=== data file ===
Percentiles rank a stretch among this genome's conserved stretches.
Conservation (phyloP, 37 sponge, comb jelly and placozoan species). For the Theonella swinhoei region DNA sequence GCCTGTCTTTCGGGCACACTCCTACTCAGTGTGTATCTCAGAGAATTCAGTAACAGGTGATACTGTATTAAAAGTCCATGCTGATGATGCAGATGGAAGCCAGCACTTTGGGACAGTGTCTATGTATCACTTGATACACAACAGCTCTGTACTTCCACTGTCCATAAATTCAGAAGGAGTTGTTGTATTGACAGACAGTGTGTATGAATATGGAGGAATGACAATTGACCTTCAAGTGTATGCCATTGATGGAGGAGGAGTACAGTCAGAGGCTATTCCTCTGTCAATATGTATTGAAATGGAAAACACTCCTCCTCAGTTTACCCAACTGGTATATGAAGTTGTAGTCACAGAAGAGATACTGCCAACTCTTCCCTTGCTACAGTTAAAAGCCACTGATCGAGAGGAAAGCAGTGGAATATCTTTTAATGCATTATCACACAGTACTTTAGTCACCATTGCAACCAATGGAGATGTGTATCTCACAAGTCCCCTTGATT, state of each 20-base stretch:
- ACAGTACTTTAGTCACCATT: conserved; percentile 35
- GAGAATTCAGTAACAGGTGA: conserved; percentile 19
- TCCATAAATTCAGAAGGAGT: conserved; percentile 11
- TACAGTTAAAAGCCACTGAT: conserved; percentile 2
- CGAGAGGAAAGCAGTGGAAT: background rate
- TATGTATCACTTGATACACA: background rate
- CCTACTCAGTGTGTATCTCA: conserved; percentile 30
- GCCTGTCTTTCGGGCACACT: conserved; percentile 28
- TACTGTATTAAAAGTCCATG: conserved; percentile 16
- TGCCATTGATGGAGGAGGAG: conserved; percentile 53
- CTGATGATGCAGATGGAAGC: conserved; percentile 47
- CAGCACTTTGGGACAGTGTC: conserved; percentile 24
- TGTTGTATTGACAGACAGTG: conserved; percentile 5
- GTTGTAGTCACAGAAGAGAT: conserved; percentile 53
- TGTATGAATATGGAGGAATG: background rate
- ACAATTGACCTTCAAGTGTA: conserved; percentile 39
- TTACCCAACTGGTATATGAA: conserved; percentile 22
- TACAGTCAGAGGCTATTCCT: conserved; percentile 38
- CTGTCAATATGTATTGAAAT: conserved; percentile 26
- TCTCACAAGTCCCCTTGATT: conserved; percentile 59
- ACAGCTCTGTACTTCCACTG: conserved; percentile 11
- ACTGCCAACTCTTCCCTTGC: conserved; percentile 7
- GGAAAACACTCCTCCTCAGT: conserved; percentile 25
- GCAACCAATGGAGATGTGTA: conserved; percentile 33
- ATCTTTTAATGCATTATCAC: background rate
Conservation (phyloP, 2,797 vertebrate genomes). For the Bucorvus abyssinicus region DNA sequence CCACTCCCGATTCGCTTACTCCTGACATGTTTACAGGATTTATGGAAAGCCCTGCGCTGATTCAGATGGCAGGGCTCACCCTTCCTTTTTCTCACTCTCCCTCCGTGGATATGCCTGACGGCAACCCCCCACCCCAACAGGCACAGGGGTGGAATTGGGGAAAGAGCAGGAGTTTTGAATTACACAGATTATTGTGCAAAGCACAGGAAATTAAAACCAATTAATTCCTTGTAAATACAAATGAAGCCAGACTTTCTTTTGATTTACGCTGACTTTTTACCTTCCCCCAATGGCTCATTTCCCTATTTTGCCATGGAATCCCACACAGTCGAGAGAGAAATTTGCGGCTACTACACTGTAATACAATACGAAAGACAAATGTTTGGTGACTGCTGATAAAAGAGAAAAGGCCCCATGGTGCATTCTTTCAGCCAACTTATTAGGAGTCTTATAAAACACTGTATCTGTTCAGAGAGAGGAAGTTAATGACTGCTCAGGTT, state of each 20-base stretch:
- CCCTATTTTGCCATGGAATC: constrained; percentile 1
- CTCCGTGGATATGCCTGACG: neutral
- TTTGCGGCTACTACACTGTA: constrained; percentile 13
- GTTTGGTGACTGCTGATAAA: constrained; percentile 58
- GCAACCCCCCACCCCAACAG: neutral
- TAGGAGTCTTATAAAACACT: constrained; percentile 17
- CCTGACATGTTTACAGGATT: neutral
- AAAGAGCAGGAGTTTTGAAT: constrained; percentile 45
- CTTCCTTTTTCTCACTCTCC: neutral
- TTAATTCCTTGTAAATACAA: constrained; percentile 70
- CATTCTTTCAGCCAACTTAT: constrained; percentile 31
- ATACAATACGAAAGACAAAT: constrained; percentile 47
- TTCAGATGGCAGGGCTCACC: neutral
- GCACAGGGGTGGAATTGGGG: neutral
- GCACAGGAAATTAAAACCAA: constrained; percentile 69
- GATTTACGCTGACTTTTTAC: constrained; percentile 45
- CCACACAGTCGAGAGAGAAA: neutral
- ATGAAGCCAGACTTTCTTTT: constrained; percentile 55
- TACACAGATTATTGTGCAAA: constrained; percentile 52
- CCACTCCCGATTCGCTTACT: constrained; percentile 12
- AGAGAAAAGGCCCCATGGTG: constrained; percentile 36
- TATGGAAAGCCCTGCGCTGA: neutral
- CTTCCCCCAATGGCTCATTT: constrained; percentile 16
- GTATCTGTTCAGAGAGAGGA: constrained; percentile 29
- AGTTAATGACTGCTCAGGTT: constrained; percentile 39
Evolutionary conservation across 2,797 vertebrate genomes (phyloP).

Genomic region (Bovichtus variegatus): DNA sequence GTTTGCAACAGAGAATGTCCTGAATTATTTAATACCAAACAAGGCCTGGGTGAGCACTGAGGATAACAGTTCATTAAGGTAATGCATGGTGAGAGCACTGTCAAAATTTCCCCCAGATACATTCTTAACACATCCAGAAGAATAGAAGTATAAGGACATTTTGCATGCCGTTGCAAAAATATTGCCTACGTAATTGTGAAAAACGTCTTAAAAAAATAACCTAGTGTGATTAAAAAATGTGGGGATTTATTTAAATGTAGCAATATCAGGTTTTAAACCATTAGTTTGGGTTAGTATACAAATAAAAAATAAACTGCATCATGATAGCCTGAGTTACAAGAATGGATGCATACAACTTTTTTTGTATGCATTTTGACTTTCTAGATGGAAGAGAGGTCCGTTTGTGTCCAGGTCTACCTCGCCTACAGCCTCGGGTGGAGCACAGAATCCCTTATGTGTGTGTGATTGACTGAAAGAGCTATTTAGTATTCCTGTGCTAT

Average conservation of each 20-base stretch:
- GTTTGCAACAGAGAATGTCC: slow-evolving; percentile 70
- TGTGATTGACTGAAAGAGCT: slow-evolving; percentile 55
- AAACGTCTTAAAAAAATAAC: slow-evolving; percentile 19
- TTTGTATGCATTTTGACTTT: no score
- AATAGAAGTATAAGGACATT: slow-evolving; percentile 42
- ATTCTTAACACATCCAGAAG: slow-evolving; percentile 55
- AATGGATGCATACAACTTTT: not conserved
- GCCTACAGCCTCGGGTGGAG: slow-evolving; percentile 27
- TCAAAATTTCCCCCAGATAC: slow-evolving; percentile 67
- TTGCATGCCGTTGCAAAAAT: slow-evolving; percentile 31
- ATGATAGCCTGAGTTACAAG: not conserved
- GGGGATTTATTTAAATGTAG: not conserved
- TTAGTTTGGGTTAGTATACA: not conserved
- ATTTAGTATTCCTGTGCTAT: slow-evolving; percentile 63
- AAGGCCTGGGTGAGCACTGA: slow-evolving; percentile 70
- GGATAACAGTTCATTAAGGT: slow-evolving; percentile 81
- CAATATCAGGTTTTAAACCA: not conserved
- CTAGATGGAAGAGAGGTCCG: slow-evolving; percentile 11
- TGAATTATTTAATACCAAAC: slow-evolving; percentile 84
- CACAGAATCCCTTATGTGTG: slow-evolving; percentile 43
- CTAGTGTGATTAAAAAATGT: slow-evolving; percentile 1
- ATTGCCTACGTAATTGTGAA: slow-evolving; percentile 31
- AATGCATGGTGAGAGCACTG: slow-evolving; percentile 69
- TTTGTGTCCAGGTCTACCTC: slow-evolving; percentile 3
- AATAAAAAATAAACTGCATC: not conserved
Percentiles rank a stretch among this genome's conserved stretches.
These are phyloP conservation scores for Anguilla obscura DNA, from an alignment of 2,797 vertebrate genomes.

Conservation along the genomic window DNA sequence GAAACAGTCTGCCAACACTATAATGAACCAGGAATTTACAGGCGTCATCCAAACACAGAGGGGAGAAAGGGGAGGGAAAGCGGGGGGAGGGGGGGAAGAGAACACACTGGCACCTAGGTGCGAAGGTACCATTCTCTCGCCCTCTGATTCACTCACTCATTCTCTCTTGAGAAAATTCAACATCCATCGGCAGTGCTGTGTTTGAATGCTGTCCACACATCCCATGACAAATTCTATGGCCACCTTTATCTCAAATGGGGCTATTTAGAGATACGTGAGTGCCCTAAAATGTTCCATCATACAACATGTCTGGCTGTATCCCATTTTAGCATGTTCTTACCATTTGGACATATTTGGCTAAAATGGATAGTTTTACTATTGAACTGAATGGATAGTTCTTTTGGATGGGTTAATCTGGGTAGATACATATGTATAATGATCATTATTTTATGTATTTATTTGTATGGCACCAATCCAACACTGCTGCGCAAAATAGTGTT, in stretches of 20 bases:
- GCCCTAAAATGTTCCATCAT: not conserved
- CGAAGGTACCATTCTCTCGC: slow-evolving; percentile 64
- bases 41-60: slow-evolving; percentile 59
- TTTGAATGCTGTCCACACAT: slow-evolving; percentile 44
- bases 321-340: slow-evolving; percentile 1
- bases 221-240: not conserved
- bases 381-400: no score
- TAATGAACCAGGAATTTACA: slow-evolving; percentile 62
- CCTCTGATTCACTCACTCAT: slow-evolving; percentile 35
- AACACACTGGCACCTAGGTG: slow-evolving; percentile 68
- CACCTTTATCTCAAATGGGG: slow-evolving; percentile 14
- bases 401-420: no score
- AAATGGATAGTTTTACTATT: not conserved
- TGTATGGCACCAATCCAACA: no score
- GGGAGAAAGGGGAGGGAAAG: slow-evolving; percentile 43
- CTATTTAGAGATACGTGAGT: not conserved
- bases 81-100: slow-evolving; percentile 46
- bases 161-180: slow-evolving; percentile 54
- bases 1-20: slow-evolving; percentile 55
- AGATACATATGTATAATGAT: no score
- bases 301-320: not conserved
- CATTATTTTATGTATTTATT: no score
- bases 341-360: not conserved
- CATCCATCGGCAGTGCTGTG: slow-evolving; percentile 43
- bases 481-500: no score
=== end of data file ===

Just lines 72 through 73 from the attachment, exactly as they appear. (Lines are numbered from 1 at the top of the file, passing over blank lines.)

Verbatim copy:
- GGATAACAGTTCATTAAGGT: slow-evolving; percentile 81
- CAATATCAGGTTTTAAACCA: not conserved